The main annoyance with Career mode is a similar issue that plagued the mode in last year's title: the arbitrary objectives. Basically, there are two objectives that will be randomly allocated: a short-term and a long-term objective - completing these objectives will earn rep with the driver's manufacturer; however failing these objectives will incur negative rep. So far this seems fair, however oftentimes both objectives will clash with each other, ensuring that at least one of those objectives will be a failure. While this issue was prominent in WRC 8, it's unfortunate to see that nothing has changed for this year's title and this problem still persists.

In terms of the racing itself - the car mechanics are quite sublime. Drifting around corners with the help of the co-driver's vocal instructions is always a treat, especially when a corner is conquered due to a split-second flick of the joystick, or a well-timed handbrake pull on the tight hairpin. Each car plays or handles differently, and it can take a few goes to get the handles of the controls, especially when dabbling in the historic events. This leads to the next issue and one that does hold back WRC 9: limited replays for medium difficulty or higher. With some races, it can take three or four tries to finally get a grasp of how a certain car controls - unfortunately, four replays is all that's allowed to restart a race to reach that high score.

Screenshot for WRC 9 FIA World Rally Championship on PlayStation 4

The only way to remove the replay limit is to drop the difficulty down to 50% (easy) - though this also affects the score times upon which to compete against. Arguably one of the most satisfying experiences in these racing games is finally conquering a difficult track and achieving top spot with the fastest times - but the limited restarts in WRC 9 has negated the joys of spending hours on a track trying to get the best score possible. That's not to say that the limited replays can't still be a thing for those who wish to add in that extra challenge - but there should have been an option to turn it off for those who enjoy playing on the higher difficulties.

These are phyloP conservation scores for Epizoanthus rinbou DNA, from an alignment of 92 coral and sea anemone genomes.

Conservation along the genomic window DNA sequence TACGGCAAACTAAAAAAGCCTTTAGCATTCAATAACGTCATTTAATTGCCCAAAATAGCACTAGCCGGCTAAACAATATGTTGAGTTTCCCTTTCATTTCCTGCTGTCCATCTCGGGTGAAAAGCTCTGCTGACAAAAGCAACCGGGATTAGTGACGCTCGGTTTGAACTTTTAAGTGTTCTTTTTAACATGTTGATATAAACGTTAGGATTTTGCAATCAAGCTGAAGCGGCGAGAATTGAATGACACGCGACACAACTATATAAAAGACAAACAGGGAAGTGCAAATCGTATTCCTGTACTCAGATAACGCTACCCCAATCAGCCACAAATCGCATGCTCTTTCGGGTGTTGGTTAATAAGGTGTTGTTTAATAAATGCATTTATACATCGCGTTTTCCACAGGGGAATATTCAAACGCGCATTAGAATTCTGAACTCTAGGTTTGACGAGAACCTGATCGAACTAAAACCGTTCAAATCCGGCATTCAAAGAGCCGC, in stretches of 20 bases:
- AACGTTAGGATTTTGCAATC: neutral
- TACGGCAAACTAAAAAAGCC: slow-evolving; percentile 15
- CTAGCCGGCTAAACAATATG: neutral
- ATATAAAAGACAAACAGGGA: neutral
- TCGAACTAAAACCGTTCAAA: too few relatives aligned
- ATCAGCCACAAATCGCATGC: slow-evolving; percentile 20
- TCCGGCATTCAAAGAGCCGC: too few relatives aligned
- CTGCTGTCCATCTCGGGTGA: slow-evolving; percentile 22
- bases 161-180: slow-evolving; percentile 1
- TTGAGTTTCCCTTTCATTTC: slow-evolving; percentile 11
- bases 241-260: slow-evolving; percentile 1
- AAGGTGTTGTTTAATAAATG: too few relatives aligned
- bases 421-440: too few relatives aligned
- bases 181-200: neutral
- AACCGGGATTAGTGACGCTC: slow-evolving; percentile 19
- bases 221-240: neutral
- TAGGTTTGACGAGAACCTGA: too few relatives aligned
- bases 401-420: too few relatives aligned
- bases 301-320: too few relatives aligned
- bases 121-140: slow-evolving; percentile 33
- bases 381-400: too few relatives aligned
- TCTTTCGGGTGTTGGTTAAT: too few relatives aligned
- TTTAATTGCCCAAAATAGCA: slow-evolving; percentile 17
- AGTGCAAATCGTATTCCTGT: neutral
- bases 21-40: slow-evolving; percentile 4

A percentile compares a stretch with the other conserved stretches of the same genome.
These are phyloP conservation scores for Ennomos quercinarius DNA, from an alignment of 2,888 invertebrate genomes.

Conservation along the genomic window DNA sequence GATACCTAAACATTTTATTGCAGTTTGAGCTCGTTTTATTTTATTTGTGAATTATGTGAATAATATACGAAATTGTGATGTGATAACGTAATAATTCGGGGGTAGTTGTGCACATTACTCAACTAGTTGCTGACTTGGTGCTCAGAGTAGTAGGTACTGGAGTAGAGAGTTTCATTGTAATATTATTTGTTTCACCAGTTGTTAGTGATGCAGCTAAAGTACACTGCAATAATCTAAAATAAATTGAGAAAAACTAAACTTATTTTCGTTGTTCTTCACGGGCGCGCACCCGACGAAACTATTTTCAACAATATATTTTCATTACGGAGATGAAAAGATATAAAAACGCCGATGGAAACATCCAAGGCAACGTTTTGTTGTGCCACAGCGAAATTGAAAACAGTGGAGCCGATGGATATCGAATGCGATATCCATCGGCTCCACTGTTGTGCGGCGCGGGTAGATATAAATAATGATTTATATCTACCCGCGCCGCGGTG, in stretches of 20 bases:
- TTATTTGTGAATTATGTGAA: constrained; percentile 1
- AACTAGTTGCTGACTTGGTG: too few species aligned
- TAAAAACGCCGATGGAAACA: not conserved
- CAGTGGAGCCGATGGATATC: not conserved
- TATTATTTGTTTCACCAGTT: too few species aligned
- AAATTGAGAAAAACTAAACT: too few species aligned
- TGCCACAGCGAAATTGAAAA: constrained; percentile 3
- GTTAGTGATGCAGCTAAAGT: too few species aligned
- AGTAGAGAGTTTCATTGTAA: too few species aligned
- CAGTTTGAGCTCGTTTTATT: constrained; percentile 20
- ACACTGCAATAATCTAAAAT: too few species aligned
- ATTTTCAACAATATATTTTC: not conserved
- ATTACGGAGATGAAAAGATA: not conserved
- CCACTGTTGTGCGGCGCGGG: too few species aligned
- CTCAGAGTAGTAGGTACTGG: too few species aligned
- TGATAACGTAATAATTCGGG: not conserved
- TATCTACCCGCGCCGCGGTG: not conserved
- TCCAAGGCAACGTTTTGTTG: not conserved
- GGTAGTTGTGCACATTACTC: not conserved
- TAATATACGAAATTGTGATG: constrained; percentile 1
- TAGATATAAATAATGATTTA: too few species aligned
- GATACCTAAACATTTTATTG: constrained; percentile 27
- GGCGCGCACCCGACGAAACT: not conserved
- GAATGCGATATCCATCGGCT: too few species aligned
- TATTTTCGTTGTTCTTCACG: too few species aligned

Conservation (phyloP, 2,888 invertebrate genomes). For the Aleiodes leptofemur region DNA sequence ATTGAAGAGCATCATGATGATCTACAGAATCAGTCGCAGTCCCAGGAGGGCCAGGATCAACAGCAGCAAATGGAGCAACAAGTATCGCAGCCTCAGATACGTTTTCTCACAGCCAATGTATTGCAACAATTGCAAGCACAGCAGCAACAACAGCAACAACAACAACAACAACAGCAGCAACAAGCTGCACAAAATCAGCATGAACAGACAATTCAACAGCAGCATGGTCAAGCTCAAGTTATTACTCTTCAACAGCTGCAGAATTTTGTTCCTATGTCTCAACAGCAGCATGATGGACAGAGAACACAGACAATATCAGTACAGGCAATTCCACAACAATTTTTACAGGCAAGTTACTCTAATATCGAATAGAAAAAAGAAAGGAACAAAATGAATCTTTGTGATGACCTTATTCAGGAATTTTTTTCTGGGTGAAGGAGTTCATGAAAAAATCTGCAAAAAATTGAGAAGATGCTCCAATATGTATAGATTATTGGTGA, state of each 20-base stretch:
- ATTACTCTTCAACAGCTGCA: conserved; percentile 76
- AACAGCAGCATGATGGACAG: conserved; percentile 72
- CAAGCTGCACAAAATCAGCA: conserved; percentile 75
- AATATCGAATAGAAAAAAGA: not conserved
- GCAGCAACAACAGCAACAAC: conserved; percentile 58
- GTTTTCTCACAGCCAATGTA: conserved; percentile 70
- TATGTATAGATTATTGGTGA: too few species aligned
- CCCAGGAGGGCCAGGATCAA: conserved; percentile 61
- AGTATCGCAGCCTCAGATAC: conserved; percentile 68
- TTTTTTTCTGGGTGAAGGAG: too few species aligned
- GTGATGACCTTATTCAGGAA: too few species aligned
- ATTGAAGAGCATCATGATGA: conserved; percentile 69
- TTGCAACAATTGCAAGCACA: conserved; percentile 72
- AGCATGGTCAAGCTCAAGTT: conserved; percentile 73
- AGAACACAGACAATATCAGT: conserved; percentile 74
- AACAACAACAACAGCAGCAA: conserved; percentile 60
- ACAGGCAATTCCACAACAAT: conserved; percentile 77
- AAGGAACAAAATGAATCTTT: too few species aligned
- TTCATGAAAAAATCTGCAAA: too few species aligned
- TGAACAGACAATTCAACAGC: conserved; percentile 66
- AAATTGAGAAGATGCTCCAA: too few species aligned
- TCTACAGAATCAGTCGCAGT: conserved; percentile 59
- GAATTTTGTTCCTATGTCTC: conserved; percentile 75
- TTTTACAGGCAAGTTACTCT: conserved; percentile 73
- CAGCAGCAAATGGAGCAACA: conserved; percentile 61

Another feature is the General Season mode - that's a vanilla-version of career mode, but without the career and team management setup. Beyond that, there is online multiplayer, with ranked races where drivers compete for leaderboard positions. Daily and weekly challenges are also on offer, for those who relish the chance to accomplish objectives on the regular. Of course, split-screen battles are here as well for those who wish to challenge their family with a couch-battle.

Screenshot for WRC 9 FIA World Rally Championship on PlayStation 4

Cubed3 Rating

8/10
Rated 8 out of 10

Great - Silver Award

Rated 8 out of 10

WRC 9 FIA World Rally Championship does a fantastic job of filling the rally-racing void, despite the fact that it doesn't appear to have made many leaps forward from last year's title - but sometimes, making minimal changes is still better than making wrong calls. The Career mode is as fun and immersive as expected, and that's where the bulk of the offline hours will be lost. The updated visuals and extra attention to detail makes the races feel more alive, and the heart-stopping moments of avoiding a disaster on the track are as real as ever in here. Rally fans will enjoy Kylotonn's latest offering, while newcomers can jump in with an easy-to-learn control scheme. Whether offline or online, WRC 9 packs a punch with its many hours of content that will hopefully carry through to next year's title.

Developer

Kylotonn

Publisher

Nacon

Genre

Sport

Players

2

C3 Score

Rated $score out of 10  8/10

Reader Score

Rated $score out of 10  0 (0 Votes)

European release date Out now   North America release date Out now   Japan release date Out now   Australian release date Out now   

Comments

Interesting! I've been playing some Dirt Rally 2.0 and loving it. Have you played that series? If so how does this compare?

I haven't played the Dirt Rally series (last game I played was Dirt 4) so can't help much with how this stacks up. But the dirt rallies are on point here Smilie

ringlord71 said:
I haven't played the Dirt Rally series (last game I played was Dirt 4) so can't help much with how this stacks up. But the dirt rallies are on point here Smilie

Thanks! Always loved a bit of rally gaming!